Rocco, the director of the program, said the mentorship class with Trillo was meant to teach the girls to use photography to send a message. It was up to them to find something they wanted to say.
“Find your own story,” said Rocco. “They rose to the occasion. I mean, they are only 14 or 15 years old. It didn’t happen immediately. They brought some photos. They got feedback from their classmates, they thought about it, brought another batch of photos. Over time, a body of work developed that each one of them felt comfortable with. That ended up being their story.”
Nelian Asport Morales, 14, said she usually does not like taking pictures of people. She gravitates to landscapes and flowers, using vibrant color to express joy. For this project, however, he used black and white film to shoot her younger sister looking at a fashion magazine.
Morales, originally from Puerto Rico, wanted to say something about oppressive beauty standards imposed on young girls. The photo is called “Early Insecurities.”
“Which is why I used black and white, to show that I’m being serious about this,” she said. “You should listen to what I’m trying to show you in my picture, and listen to what I have to say about it.”
“Early Insecurities” is a staged photo. Morales said her younger sister, in contrast to the message of the photo, is normally a very happy and well-adjusted 9-year-old. Morales posed her looking carefully at the pages of a fashion magazine that would normally be popping with color. In black and white, the pages become bland.
“When you open up a magazine, there’s always the colorful things that catch your eyes,” she said. “Once you take away the color, it just becomes something regular.”
It was important to Trillo that the girls she mentored were Latina, like her. On one hand it was more practical, as Trillo speaks English as a second language and feels more comfortable in Spanish. She also said they have a shared background on which they can build a relationship.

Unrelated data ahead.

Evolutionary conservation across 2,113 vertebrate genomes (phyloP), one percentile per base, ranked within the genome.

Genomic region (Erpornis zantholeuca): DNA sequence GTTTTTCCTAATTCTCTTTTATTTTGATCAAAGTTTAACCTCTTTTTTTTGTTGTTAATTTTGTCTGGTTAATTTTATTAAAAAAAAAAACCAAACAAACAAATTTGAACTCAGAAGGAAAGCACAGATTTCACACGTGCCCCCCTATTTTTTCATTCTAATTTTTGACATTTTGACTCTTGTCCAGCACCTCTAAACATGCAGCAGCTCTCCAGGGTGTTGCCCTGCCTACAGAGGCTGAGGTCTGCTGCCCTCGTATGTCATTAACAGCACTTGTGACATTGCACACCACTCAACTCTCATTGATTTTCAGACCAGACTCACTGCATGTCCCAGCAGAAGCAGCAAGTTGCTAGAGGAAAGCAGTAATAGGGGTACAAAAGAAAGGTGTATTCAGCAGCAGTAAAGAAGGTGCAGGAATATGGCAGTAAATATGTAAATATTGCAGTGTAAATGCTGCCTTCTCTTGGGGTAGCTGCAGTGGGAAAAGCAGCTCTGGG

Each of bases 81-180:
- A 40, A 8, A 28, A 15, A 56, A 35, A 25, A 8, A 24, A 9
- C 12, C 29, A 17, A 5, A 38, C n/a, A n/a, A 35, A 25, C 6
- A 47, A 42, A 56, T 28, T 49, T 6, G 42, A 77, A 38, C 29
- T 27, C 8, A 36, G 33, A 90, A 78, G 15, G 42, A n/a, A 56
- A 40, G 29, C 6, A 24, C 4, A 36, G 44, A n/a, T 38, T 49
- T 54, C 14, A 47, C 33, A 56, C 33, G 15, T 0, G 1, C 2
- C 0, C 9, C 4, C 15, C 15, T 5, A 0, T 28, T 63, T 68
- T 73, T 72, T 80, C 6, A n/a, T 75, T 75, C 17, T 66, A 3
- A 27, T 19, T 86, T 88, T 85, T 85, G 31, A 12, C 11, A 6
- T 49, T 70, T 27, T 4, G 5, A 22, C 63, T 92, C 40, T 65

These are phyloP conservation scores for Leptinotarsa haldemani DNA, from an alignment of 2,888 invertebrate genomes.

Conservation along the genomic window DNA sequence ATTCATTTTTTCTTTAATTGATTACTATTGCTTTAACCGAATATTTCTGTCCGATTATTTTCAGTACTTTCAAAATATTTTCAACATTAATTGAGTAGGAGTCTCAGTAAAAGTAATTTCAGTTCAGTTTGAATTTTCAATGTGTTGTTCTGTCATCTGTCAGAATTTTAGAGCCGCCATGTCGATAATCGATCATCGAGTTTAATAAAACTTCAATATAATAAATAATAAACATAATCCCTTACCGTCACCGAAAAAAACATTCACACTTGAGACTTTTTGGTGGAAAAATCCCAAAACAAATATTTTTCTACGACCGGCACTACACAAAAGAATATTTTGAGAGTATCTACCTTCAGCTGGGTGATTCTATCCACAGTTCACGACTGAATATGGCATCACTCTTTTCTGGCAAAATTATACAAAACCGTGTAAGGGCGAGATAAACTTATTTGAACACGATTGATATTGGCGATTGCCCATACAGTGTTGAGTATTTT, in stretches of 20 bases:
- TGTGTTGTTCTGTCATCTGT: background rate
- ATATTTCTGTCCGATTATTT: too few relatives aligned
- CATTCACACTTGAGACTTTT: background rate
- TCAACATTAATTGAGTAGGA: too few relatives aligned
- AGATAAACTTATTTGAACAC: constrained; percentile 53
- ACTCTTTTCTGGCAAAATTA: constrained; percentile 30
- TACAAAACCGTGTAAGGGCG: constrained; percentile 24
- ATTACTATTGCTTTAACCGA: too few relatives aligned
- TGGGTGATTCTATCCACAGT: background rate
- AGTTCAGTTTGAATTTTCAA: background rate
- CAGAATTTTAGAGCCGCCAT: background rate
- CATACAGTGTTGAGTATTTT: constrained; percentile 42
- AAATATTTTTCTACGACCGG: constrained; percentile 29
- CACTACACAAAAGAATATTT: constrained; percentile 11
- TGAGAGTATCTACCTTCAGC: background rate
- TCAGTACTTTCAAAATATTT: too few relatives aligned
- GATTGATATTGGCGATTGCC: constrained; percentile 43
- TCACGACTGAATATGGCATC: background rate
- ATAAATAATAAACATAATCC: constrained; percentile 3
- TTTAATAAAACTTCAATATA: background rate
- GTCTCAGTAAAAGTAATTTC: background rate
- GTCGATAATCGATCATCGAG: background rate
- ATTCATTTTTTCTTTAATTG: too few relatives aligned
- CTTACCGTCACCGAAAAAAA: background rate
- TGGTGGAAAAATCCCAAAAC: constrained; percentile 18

“I am an Indigenous person from Latin descent, and I feel that the opportunities for us are not as much as they are for other ethnicities,” she said. “Why not give back to my own people, and people that have not been given the best opportunities?”
Trillo used her own documentary work as examples to show the class, but her pictures of Central American migrants come out of a different kind of photojournalism practice, to show the lives of people during an extraordinary and often dangerous period of transition and geopolitcal oppression.
Trillo says she did not want to teach the teenagers about photojournalism, exactly, but inspire them to use photography to communicate ideas they are passionate about.
“I have very close ties to the story of migration, a very close, personal story to the story of migration. That’s why I do it,” said Trillo. “What is close to your heart, document that. That’s what you’re going to be the most successful at because you’re going to have the most passion in.”
The young photographers are now getting a taste of having their photographs seen in the wider world. In addition to the gallery show at InLiquid, which has just been extended to Jan. 29, their work has been included in the national, youth-oriented bilingual print magazine Motivos, whose current issue is devoted entirely to Photography Without Borders.